“We are just now about to launch a targeted professionally developed social media recruitment campaign. With the help of a social media expert, we now have a plan to systematically evaluate our recruiting, responses, and engagement with very fine-grained detail. We will be able to make objective decisions regarding the placement and expenditures of each study recruitment advertisement. We currently have 19 participants and are looking to enroll 1,000 young adults ages 18 to 25, with 500 from Tennessee and 500 from Colorado.”

Mason has received national attention for his research, which sees substance use as a social practice within the routine social environment of individuals’ lives. If substance use exists in the social environment, that is a good context for addressing it. And text-delivered counseling has been shown to be effective.

“It feels very natural,” said Mason. “Ten texts every other day for 16 days. Our texts are full of evidence-based messaging, asking questions like ‘Tell us how you’re doing,’ ‘Reflect on your current use,’ and ‘What are your goals after graduation?’

“Some want to stop. We have them develop modification or reduction plans to reach their goals. It provides motivation and ways and structures to handle the stresses and strains of their lives. It’s important for our communications to be nonjudgmental. There’s a body of research showing that the more I tell you to stop, the worse results you have. It works better to be more accepting.

“When you ask questions like ‘What do you like about using?’ they articulate the reasons why they want to use and why they want change their behavior in the future. We try to activate their own motivation, their own observations about how much they’re using compared to others.

“A big focus is on peer relationships—who you hang out with, when you hang out, where you hang out. It seems to be potent for them to reflect on these things and, perhaps, realize for themselves ‘I guess I am hanging out only with daily users.’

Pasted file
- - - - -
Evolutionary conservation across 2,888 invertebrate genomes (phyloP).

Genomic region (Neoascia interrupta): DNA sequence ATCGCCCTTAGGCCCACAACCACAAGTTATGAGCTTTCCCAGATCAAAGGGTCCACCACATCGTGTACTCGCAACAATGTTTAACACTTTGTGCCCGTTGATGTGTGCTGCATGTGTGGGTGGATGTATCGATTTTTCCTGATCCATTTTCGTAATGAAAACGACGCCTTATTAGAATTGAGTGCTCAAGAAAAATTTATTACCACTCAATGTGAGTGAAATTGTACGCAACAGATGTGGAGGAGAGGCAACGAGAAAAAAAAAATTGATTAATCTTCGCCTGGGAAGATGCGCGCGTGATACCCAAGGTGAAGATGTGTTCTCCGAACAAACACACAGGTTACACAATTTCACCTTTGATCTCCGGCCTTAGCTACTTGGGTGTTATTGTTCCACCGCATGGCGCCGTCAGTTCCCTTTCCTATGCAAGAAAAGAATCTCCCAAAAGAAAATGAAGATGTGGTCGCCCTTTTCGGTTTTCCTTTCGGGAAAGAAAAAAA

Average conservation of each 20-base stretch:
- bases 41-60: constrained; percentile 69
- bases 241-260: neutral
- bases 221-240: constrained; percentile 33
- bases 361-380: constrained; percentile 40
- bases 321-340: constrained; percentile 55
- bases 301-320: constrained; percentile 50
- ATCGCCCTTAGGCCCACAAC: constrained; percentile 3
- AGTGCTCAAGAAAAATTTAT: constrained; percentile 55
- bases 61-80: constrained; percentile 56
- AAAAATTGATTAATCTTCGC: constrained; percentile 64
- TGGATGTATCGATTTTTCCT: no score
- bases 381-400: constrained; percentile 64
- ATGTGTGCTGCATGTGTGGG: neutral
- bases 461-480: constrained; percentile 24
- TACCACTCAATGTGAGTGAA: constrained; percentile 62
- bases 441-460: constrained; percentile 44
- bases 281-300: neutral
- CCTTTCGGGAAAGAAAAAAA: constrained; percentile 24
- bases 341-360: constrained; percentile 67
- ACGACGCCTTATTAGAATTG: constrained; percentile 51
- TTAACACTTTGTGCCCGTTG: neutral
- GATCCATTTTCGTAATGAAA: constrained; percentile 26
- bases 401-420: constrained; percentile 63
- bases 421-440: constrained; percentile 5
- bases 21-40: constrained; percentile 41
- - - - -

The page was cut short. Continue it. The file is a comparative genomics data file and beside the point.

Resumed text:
“We might suggest small modifications—like hanging out with the same people in a different setting or maybe spending a little more time with nondaily users.”

Mason has also worked on an opioid prevention project with 69 Knox County teenagers and their parents, discussing risk factors, healthy lifestyle choices, and peer environments. Initial results showed reductions in depression and anxiety symptoms among adolescents and improved adolescent–parent relationships, all of which are protective factors against substance use.

When UT’s Center for Behavioral Health Research recruited him, Mason was an associate professor of psychiatry and director of the Commonwealth Institute on Child and Family Studies at Virginia Commonwealth University’s School of Medicine.

The Betsey Bush Endowed Professorship made UT’s job offer even more attractive since the endowment would allow Mason to be a full-time researcher. “It helped me do pilot studies at Tennessee that showed that our methods were effective,” said Mason. “We put those results in the next grant application, which led to the NIDA grant.” The professorship helps Mason in other ways, too. “It allows me some flexibility to support students to be part of the research. It also helps us develop and support pilot studies and purchase equipment in between grant funding.”


Angela Thomas (865-974-8638,

Brooks Clark (865-310-1277,